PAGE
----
We live in the microcosms of our own lives, and we rarely self reflect on the ills of our fellow man. Every day we should think about those less fortunate than ourselves and hopefully take action to assist others in need. On November 11th we celebrate the service of our Veterans. It is my belief that Veterans should be honored on a daily basis not just once a year.
Veterans Day gets its history from the end of World War I. On the 11th hour of the 11th day of the 11th month of 1918, the Germans signed an Armistice to end the war, which was supposed to end all wars.
Legislation was passed in 1938 to make Armistice Day a National Holiday dedicated to the cause of world peace and gave tribute to World War I Veterans as well. In 1954, the United States officially made Armistice Day into Veterans Day.
Veterans Day is a special time to remember deceased veterans as well as thank and honor living veterans who served honorably in the military. Memorial Day honors service members who died in service to their country.
My FJR is no more. I just had to much back pain and butt woes to keep my sports tour. There was nothing wrong with that Yamaha, the fault lies with my ever growing belly. The good news is that I traded in my old bike for a brand new Honda Interstate. It has a 1300 CC engine with an upright laid back sitting position which I love. It’s like riding on a pain free cloud and love the lines on my new Honda. Here are a few photos of my recent ride in Colorado.
Why do you love to ride? This question has been answered by millions of writers, enthusiast and bloggers throughout the last one hundred years. Songs have been inspired by the subject as well as movies made; all based upon our shared love of motorcycles. For me, the thought of the question never loses its luster. There is no wrong answer to why you love our two wheeled sport. As long as your personal reason is heartfelt, then no one can ever judge your response. The best part of this question is the desire amongst some of us to express it with such conviction and enthusiasm. The percentage of us who actually ride motorcycles is relatively few but our passion manifest its self throughout society. Yes it’s cool to be a motorcyclist but those of us who are really connected to riding care little of such trifle things. I am just another over weight middle aged balding dude who happens to ride a motorcycle but once I get on that cycle, life changes. When that engine starts my brain transcends reality. I no longer think about work deadlines, spreadsheets, mean people or silly little worries that hinder the soul. The sound of the engine drowns out all that negativity and life begins a new as the RPMs sky rocket down the road.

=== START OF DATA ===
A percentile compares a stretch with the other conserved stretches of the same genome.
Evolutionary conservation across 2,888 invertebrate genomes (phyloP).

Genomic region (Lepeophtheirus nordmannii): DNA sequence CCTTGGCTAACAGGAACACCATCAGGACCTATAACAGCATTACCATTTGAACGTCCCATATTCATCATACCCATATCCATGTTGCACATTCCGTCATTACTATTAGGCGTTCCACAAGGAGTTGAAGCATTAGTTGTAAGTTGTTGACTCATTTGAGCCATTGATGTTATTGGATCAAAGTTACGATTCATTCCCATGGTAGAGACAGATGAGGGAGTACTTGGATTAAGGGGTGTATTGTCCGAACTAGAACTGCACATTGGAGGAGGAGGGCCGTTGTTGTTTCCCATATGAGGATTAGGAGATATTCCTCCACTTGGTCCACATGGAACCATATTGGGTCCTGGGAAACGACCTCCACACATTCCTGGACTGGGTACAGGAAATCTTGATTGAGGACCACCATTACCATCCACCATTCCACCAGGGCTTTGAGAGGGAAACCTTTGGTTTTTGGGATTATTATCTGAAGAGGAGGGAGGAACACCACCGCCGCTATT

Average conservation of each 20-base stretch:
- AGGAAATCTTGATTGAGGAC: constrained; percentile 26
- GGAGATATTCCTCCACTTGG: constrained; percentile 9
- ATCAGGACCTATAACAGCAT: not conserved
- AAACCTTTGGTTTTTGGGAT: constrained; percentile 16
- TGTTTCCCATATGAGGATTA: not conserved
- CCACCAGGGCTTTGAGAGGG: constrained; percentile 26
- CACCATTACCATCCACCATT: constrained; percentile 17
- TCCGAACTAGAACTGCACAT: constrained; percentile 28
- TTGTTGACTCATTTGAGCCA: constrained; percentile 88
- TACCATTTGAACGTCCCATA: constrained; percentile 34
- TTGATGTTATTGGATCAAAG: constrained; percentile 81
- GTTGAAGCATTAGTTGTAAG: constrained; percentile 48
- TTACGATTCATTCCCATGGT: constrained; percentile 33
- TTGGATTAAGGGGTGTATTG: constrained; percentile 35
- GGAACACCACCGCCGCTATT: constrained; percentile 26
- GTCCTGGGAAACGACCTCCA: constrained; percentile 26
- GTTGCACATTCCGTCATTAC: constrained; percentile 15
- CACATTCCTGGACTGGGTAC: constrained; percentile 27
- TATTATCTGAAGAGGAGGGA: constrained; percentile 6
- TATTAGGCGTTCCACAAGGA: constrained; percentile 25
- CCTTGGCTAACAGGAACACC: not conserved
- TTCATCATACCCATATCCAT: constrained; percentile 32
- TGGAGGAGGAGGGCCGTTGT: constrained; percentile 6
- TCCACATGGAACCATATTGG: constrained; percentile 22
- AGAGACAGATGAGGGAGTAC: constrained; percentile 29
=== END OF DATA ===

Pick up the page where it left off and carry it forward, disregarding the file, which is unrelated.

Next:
As we live our lives, we often get stuck in the quagmire of foolish discontent. For example, today I found a leak in my garage. There is a water leak around my chimney and I need to get it fixed. This was a real downer for me. The worry of the cost to stop the leak and to fix the interior damage stresses me and takes me down a notch. This worry is a legitimate concern and I have a responsibility to fix this issue for the welfare of my family. The problem becomes more of an issue because I will hyperfocus on this leak in my garage and if not careful will let this burden lead down a path of discontent. The cure is a ride on my cycle. Being on two wheels has the inherent ability to level set my consciousness and bounces me to a better place. When I am riding, I am no longer worried about bills and problems at home/work. All my attention is focused on listening to the sounds of the road. This is a two way conversation between your soul and environment around you. Our minds are so much attuned to the outside world because we are astutely aware of how much were exposed to the dangers of the world while on a cycle. It’s this feeling of exposure which is the reason for my love of motorcycling. There is something about putting oneself out there that make you feel the passion of life. Have you noticed that your sense of smell and hearing and sight are much more vibrant while riding? Once I get in that saddle, my awareness level peaks. It’s not exactly the same but I had a similar feeling while being deployed in combat scenarios in the Army. Ones senses just goes into overdrive and you feel that rush. That feeling is what drives me crazy about motorcycling but its more than that. When I am riding, I feel some sort of connection to the pathway set before me. So the road is not just a predestined route, it becomes integral part of the journey and is an extension of you and your motorcycle. Chasing adrenaline is part of my motorcycling experience but only a small part. Its more about that spiritual Zen like state that becomes you while riding.
Why do you love to Ride?